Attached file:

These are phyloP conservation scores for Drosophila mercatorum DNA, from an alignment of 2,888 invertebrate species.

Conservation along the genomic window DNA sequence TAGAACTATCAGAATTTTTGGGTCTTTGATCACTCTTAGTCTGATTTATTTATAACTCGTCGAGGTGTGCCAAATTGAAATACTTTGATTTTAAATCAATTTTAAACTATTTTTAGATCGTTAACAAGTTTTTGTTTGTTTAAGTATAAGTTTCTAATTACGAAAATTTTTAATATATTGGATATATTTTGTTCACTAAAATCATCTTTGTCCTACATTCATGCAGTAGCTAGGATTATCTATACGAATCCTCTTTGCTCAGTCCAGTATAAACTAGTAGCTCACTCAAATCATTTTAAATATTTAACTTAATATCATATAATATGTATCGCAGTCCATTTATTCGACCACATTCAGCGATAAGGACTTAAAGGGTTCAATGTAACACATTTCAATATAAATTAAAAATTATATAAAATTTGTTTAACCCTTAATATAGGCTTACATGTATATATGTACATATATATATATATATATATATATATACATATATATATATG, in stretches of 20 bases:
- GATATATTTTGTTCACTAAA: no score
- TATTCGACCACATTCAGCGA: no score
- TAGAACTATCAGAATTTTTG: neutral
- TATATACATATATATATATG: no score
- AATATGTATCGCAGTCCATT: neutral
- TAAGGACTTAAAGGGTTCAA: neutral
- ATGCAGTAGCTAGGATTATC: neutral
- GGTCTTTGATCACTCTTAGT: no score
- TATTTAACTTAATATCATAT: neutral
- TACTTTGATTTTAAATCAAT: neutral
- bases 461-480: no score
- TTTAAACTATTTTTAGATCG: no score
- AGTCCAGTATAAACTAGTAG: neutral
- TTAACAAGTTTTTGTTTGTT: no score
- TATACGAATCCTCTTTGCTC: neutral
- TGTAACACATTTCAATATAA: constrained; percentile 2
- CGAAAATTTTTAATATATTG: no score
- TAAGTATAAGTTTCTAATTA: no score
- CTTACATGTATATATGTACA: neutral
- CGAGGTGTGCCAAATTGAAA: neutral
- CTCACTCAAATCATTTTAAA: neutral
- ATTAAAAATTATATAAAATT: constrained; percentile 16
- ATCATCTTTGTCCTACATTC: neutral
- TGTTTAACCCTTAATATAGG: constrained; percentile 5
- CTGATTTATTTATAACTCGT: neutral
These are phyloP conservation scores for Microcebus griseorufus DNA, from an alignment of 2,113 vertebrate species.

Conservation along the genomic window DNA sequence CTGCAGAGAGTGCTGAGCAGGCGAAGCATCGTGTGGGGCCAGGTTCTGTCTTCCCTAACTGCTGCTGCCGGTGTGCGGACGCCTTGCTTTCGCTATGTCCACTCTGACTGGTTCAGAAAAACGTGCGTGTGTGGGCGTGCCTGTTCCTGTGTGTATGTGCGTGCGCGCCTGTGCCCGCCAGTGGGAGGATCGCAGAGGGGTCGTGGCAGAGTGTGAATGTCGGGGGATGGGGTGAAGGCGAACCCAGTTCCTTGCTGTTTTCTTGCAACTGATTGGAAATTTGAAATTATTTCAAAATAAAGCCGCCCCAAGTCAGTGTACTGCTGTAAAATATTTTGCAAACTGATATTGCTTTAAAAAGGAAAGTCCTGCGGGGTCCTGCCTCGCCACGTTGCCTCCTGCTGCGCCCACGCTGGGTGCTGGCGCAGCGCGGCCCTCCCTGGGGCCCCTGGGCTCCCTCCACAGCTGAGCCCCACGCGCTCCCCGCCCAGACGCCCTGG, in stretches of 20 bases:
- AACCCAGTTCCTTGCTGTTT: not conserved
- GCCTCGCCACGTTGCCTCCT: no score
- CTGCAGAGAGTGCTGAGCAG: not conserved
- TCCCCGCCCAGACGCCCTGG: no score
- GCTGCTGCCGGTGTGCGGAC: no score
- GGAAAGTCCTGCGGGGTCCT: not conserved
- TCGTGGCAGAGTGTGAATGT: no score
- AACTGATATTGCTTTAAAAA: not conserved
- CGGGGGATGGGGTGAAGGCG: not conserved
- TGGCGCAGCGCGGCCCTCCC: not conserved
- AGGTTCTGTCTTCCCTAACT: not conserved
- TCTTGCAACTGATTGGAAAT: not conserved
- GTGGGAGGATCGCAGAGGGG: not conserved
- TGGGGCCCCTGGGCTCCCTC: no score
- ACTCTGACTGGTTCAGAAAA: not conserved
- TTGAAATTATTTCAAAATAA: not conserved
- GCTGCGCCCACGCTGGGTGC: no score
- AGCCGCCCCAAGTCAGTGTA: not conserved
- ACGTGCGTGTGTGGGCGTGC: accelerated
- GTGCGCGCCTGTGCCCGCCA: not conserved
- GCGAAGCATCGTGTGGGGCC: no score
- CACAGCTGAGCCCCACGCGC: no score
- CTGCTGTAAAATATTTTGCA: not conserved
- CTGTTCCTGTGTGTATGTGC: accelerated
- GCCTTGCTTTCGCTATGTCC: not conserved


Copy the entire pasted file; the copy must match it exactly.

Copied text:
These are phyloP conservation scores for Drosophila mercatorum DNA, from an alignment of 2,888 invertebrate species.

Conservation along the genomic window DNA sequence TAGAACTATCAGAATTTTTGGGTCTTTGATCACTCTTAGTCTGATTTATTTATAACTCGTCGAGGTGTGCCAAATTGAAATACTTTGATTTTAAATCAATTTTAAACTATTTTTAGATCGTTAACAAGTTTTTGTTTGTTTAAGTATAAGTTTCTAATTACGAAAATTTTTAATATATTGGATATATTTTGTTCACTAAAATCATCTTTGTCCTACATTCATGCAGTAGCTAGGATTATCTATACGAATCCTCTTTGCTCAGTCCAGTATAAACTAGTAGCTCACTCAAATCATTTTAAATATTTAACTTAATATCATATAATATGTATCGCAGTCCATTTATTCGACCACATTCAGCGATAAGGACTTAAAGGGTTCAATGTAACACATTTCAATATAAATTAAAAATTATATAAAATTTGTTTAACCCTTAATATAGGCTTACATGTATATATGTACATATATATATATATATATATATATATACATATATATATATG, in stretches of 20 bases:
- GATATATTTTGTTCACTAAA: no score
- TATTCGACCACATTCAGCGA: no score
- TAGAACTATCAGAATTTTTG: neutral
- TATATACATATATATATATG: no score
- AATATGTATCGCAGTCCATT: neutral
- TAAGGACTTAAAGGGTTCAA: neutral
- ATGCAGTAGCTAGGATTATC: neutral
- GGTCTTTGATCACTCTTAGT: no score
- TATTTAACTTAATATCATAT: neutral
- TACTTTGATTTTAAATCAAT: neutral
- bases 461-480: no score
- TTTAAACTATTTTTAGATCG: no score
- AGTCCAGTATAAACTAGTAG: neutral
- TTAACAAGTTTTTGTTTGTT: no score
- TATACGAATCCTCTTTGCTC: neutral
- TGTAACACATTTCAATATAA: constrained; percentile 2
- CGAAAATTTTTAATATATTG: no score
- TAAGTATAAGTTTCTAATTA: no score
- CTTACATGTATATATGTACA: neutral
- CGAGGTGTGCCAAATTGAAA: neutral
- CTCACTCAAATCATTTTAAA: neutral
- ATTAAAAATTATATAAAATT: constrained; percentile 16
- ATCATCTTTGTCCTACATTC: neutral
- TGTTTAACCCTTAATATAGG: constrained; percentile 5
- CTGATTTATTTATAACTCGT: neutral
These are phyloP conservation scores for Microcebus griseorufus DNA, from an alignment of 2,113 vertebrate species.

Conservation along the genomic window DNA sequence CTGCAGAGAGTGCTGAGCAGGCGAAGCATCGTGTGGGGCCAGGTTCTGTCTTCCCTAACTGCTGCTGCCGGTGTGCGGACGCCTTGCTTTCGCTATGTCCACTCTGACTGGTTCAGAAAAACGTGCGTGTGTGGGCGTGCCTGTTCCTGTGTGTATGTGCGTGCGCGCCTGTGCCCGCCAGTGGGAGGATCGCAGAGGGGTCGTGGCAGAGTGTGAATGTCGGGGGATGGGGTGAAGGCGAACCCAGTTCCTTGCTGTTTTCTTGCAACTGATTGGAAATTTGAAATTATTTCAAAATAAAGCCGCCCCAAGTCAGTGTACTGCTGTAAAATATTTTGCAAACTGATATTGCTTTAAAAAGGAAAGTCCTGCGGGGTCCTGCCTCGCCACGTTGCCTCCTGCTGCGCCCACGCTGGGTGCTGGCGCAGCGCGGCCCTCCCTGGGGCCCCTGGGCTCCCTCCACAGCTGAGCCCCACGCGCTCCCCGCCCAGACGCCCTGG, in stretches of 20 bases:
- AACCCAGTTCCTTGCTGTTT: not conserved
- GCCTCGCCACGTTGCCTCCT: no score
- CTGCAGAGAGTGCTGAGCAG: not conserved
- TCCCCGCCCAGACGCCCTGG: no score
- GCTGCTGCCGGTGTGCGGAC: no score
- GGAAAGTCCTGCGGGGTCCT: not conserved
- TCGTGGCAGAGTGTGAATGT: no score
- AACTGATATTGCTTTAAAAA: not conserved
- CGGGGGATGGGGTGAAGGCG: not conserved
- TGGCGCAGCGCGGCCCTCCC: not conserved
- AGGTTCTGTCTTCCCTAACT: not conserved
- TCTTGCAACTGATTGGAAAT: not conserved
- GTGGGAGGATCGCAGAGGGG: not conserved
- TGGGGCCCCTGGGCTCCCTC: no score
- ACTCTGACTGGTTCAGAAAA: not conserved
- TTGAAATTATTTCAAAATAA: not conserved
- GCTGCGCCCACGCTGGGTGC: no score
- AGCCGCCCCAAGTCAGTGTA: not conserved
- ACGTGCGTGTGTGGGCGTGC: accelerated
- GTGCGCGCCTGTGCCCGCCA: not conserved
- GCGAAGCATCGTGTGGGGCC: no score
- CACAGCTGAGCCCCACGCGC: no score
- CTGCTGTAAAATATTTTGCA: not conserved
- CTGTTCCTGTGTGTATGTGC: accelerated
- GCCTTGCTTTCGCTATGTCC: not conserved